An argument for looking at evil as a social action.
[Editor’s Note and footnote 1] This essay was written before the atrocities committed in Kosovo and the subsequent NATO war against Yugoslavia. As such, I have not dealt with that case at length, although the general model articulated here could be applied to interpret that case. This paper has benefited from remarks by John Kekes, John Rodden, and William Cain.]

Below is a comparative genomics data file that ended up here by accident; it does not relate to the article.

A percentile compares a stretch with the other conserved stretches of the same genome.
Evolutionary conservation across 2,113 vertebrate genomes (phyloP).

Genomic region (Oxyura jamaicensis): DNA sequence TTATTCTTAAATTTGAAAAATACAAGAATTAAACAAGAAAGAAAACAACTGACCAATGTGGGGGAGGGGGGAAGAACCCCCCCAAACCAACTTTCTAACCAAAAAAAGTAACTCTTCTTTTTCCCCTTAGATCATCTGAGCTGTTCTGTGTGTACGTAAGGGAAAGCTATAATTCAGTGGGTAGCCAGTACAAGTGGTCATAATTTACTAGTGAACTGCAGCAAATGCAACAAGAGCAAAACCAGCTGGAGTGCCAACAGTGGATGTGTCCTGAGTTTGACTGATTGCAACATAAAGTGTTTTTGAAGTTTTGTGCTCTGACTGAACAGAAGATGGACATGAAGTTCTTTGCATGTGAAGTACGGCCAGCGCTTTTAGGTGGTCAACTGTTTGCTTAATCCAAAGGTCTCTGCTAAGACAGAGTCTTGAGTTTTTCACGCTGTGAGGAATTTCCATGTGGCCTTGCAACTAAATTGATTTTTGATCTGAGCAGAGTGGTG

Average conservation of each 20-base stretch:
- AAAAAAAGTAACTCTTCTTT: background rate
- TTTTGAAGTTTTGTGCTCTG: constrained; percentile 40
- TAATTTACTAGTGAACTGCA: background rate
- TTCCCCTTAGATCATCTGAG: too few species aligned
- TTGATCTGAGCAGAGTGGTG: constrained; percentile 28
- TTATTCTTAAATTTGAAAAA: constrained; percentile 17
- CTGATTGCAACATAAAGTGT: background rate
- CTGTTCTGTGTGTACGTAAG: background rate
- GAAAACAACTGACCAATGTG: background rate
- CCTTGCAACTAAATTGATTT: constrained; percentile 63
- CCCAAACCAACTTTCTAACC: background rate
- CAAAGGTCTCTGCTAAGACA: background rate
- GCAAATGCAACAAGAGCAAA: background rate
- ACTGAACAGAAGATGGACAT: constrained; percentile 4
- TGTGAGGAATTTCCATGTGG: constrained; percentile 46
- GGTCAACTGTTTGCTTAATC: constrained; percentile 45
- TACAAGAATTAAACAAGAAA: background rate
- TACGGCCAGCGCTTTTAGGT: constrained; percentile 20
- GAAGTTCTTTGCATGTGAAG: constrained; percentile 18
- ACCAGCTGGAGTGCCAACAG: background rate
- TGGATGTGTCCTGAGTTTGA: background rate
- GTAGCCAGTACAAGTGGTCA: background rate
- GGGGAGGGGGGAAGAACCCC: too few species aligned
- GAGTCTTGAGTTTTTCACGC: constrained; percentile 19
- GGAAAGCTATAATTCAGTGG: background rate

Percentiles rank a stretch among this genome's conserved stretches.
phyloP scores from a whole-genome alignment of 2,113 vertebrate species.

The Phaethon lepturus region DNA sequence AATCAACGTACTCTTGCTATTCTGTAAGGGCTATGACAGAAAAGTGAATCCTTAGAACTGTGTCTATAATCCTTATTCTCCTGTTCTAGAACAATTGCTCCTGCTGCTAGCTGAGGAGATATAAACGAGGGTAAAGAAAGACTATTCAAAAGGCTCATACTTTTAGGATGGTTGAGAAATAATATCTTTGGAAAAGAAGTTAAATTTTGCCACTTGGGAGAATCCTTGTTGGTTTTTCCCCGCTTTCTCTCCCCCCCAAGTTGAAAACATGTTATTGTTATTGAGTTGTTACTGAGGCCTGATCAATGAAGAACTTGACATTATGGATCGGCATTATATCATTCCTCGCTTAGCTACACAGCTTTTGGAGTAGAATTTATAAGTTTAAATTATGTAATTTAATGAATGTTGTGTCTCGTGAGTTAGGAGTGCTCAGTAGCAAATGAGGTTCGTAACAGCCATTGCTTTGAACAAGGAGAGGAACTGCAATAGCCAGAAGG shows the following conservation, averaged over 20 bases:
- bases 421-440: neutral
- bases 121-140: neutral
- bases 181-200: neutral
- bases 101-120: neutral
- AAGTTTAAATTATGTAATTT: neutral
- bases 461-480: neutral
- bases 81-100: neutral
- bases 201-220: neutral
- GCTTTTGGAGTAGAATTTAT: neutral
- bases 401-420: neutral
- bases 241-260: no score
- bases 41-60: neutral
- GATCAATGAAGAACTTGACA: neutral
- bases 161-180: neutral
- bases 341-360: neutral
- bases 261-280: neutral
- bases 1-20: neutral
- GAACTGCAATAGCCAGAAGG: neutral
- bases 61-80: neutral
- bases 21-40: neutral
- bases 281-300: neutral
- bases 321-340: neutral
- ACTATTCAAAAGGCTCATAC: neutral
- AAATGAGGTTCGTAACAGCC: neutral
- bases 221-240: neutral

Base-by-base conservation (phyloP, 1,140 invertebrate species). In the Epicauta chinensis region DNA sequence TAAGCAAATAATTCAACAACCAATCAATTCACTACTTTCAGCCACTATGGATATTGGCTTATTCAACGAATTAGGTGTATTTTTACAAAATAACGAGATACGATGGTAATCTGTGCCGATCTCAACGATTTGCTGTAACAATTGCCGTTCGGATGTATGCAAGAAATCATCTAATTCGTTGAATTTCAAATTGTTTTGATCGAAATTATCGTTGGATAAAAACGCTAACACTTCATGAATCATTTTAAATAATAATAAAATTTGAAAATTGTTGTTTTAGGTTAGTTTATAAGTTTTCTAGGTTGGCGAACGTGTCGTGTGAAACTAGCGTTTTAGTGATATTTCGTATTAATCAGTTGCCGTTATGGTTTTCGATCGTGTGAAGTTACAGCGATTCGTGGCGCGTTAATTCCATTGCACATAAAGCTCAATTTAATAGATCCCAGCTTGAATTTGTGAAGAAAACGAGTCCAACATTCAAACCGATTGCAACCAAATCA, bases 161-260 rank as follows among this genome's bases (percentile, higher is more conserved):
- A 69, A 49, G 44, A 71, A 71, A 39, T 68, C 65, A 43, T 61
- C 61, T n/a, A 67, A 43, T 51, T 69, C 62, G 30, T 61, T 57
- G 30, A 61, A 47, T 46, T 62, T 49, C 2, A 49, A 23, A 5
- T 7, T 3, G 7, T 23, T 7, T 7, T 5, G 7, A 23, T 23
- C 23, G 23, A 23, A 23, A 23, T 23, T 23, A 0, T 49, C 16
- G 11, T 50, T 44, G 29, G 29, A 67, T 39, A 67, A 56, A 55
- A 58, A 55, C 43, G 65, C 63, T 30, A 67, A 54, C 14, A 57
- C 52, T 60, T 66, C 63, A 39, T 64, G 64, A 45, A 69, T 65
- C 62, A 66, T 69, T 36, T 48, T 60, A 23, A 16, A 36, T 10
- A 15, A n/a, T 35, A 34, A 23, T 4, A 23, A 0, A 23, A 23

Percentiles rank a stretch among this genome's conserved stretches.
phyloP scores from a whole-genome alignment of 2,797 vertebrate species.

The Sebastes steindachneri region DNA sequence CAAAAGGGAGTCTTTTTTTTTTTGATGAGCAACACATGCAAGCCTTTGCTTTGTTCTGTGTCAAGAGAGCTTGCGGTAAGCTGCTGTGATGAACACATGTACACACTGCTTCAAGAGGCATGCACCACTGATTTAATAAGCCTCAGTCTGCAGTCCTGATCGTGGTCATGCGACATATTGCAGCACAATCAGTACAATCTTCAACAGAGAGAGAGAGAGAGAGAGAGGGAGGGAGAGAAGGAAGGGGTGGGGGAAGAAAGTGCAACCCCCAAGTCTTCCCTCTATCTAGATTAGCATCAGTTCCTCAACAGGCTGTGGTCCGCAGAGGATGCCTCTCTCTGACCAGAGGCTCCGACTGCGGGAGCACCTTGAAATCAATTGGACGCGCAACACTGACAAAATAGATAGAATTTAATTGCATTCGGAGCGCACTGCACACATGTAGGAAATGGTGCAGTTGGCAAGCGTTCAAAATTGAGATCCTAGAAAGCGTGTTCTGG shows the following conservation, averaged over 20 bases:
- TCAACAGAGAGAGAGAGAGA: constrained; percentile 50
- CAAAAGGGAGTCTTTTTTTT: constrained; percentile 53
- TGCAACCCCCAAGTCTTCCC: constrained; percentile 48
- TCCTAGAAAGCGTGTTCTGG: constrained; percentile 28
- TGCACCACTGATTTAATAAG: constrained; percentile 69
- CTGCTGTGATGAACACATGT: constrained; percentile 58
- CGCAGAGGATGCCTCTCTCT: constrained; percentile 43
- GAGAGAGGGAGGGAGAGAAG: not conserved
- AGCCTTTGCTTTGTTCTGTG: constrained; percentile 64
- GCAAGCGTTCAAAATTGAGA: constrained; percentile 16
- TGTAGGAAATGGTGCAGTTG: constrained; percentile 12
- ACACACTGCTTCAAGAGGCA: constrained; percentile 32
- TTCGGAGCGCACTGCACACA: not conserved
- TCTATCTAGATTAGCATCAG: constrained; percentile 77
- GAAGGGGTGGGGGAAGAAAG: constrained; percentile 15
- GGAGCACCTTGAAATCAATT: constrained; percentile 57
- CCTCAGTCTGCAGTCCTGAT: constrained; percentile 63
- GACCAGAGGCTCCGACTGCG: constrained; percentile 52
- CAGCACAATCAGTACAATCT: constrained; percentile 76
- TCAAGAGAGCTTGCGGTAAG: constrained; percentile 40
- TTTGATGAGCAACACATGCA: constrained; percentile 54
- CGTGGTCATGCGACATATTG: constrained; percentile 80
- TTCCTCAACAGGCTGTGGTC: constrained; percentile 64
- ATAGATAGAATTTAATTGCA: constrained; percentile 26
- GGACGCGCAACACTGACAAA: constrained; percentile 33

There is an apocalyptic quality to much writing on Bosnia, a certain awestruck “homage to the extreme” as Michael Bernstein calls it, which presumes that the answers to the question “why did this evil happen?” lie outside the ken of normal human knowledge.22xMichael Bernstein, “Homage to the Extreme: The Shoah and the Rhetoric of Catastrophe,” The Times Literary Supplement (6 March 1996): 6. Rather than assume that events in Bosnia reveal some greater metaphysical truth about evil or about some presumed stage of regression or apocalypse in Western culture, I suggest that there might be a way to offer at least some answer to the question of why those events occurred and that such an answer lies in the analysis of the discrete actions and interactions of specific agents within the contours of the social time and space in which such agents exist. In this essay, I would like to render the rhetorical question “why did it happen?” into a sociological one: “what brought individual agents to do such things and how were their acts facilitated by their social and cultural environments?” The answer to this question requires a sociology of evil that does not really exist, or if it does, only exists inchoately in a few explicitly sociological works that attempt to present the logic of evil and cruelty. My central purpose here is to work toward the provision of such a theory. There are, to be sure, prob- lems that immediately arise in such a task.